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Cheng H.-L.,I - Shou University | Cheng C.-A.,I - Shou University | Chang Y.-N.,Formosa University | Tsai K.-M.,I - Shou University
IET Power Electronics | Year: 2013

This paper proposes a high-power-factor electronic ballast for metal-halide (MH) lamps. In the proposed circuit, two buck-boost converters and a buck converter are integrated with a full-bridge inverter by sharing the four active switches of the full-bridge inverter. Two active switches are switched at high frequencies, while the other two are switched at lower frequencies. The buck converter is used to step down the DC-link voltage of the full-bridge inverter and filter out the high-frequency components to drive lamps with a low-frequency square-wave (LFSW) current. The buck-boost converters are operated at discontinuous-conduction mode to perform the function of power-factor correction (PFC) to ensure almost unity power factor at the input line. By tactful arrangement of diodes, the DC-link capacitors are discharged in parallel; this helps to operate the high-frequency active switches at a high duty ratio, achieving a small peak value of the PFC-converter current and correspondingly smaller conduction losses. Detailed operation modes and the design equations are provided. A prototype electronic ballast for a 70 W MH lamp is built and tested. Experimental measurements have proven that the proposed electronic ballast has the advantages of high-power factor and being free of acoustic resonance. By integrating the active switches of the converters and the inverter, the proposed electronic ballast is advantageous in terms of cost-effectiveness and high energy-conversion efficiency. © The Institution of Engineering and Technology 2013.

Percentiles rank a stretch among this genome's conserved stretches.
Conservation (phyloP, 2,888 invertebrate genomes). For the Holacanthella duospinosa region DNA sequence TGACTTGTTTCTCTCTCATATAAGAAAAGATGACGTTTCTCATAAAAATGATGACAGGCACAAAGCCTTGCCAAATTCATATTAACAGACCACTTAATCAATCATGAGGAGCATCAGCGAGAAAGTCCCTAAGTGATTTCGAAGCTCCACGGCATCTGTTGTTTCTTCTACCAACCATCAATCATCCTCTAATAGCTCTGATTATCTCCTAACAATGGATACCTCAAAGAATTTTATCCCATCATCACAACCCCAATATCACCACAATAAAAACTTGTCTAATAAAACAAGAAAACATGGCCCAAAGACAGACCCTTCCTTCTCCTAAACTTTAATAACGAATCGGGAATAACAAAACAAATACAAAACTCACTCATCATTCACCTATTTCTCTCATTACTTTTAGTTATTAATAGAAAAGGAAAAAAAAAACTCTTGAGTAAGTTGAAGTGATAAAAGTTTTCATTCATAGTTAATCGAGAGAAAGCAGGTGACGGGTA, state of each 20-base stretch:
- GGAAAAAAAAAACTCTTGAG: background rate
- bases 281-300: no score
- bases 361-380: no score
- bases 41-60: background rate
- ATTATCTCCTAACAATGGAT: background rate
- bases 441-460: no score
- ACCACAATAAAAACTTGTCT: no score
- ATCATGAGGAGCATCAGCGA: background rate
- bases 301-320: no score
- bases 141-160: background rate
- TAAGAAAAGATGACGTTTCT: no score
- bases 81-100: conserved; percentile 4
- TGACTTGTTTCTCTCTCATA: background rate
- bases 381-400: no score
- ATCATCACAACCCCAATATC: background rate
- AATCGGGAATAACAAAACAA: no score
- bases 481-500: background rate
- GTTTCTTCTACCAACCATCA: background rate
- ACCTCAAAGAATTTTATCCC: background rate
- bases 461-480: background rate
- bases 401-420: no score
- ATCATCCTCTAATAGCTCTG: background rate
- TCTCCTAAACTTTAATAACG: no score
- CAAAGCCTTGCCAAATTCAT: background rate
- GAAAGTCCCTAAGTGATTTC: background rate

Cheng H.-L.,I - Shou University | Hsieh Y.-C.,Dong - A University | Chang Y.-N.,Formosa University | Tsai K.-M.,I - Shou University
2010 IEEE International Conference on Sustainable Energy Technologies, ICSET 2010 | Year: 2010

This paper proposes a high power-factor electronic ballast for metal halide lamps. In the proposed circuit, two buck-boost converters and a buck converter are integrated with a full-bridge inverter of which the four active switches are shared. Two active switches are switched at high frequency, while the others are switched at low frequency. The buck converter is used to step down the dc-link voltage of the fullbridge inverter and filter out the high-frequency voltage components to drive lamps with a low-frequency square-wave (LFSW) voltage. The buck-boost converters are operated at discontinuous-conduction mode (DCM) to perform the function of power-factor-correction (PFC) to ensure nearly a unity power factor at the input line. By tactful arrangement of diodes, the dc-link capacitors are charged in series and discharged in parallel. It helps to operate the high-frequency active switches at a high duty ratio to have a small peak value of the inductor current of the PFC converters, and then smaller conduction losses. Detail operation modes and the design equations are provided. A prototype electronic ballast for a 70 W metal halide lamp is built and tested. Experimental measurements have proven that the proposed ballast has the advantages of high power factor, and free of acoustic resonance. By integrating the active switches of the converters and the inverter, the product cost of the proposed electronic ballast can be effectively reduced. ©2010 IEEE.